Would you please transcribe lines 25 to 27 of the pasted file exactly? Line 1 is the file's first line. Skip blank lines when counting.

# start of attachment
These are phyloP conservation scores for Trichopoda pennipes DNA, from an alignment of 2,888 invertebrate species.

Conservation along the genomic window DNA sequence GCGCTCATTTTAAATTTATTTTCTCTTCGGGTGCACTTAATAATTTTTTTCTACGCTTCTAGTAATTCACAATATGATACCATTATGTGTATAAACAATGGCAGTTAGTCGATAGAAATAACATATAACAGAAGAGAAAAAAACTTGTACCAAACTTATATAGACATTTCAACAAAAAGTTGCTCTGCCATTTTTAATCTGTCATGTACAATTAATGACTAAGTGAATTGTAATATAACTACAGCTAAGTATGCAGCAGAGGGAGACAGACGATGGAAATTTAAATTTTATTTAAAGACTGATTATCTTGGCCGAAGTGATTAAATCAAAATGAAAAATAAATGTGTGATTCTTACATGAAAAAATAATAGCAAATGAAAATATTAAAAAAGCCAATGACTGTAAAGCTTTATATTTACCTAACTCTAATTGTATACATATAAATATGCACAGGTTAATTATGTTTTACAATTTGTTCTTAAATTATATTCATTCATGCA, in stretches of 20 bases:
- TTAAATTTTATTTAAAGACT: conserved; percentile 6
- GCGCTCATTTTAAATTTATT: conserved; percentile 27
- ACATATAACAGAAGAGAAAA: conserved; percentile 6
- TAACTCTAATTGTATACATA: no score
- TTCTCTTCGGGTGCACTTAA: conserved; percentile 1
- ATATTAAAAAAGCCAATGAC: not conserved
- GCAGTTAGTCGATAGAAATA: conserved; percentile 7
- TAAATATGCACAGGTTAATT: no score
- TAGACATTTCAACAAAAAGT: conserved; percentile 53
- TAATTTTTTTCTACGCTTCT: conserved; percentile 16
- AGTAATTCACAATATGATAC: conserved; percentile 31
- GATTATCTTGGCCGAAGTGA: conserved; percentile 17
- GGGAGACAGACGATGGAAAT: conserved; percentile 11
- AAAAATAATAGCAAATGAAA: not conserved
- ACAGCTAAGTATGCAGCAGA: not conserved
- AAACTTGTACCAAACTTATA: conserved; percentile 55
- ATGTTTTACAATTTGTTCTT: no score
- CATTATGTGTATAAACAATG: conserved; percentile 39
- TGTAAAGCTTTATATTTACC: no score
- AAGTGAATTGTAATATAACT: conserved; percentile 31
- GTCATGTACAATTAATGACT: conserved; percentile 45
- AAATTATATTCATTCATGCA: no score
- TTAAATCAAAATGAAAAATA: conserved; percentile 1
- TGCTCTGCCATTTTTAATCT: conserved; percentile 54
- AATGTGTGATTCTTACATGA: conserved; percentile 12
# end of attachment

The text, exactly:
- TTAAATCAAAATGAAAAATA: conserved; percentile 1
- TGCTCTGCCATTTTTAATCT: conserved; percentile 54
- AATGTGTGATTCTTACATGA: conserved; percentile 12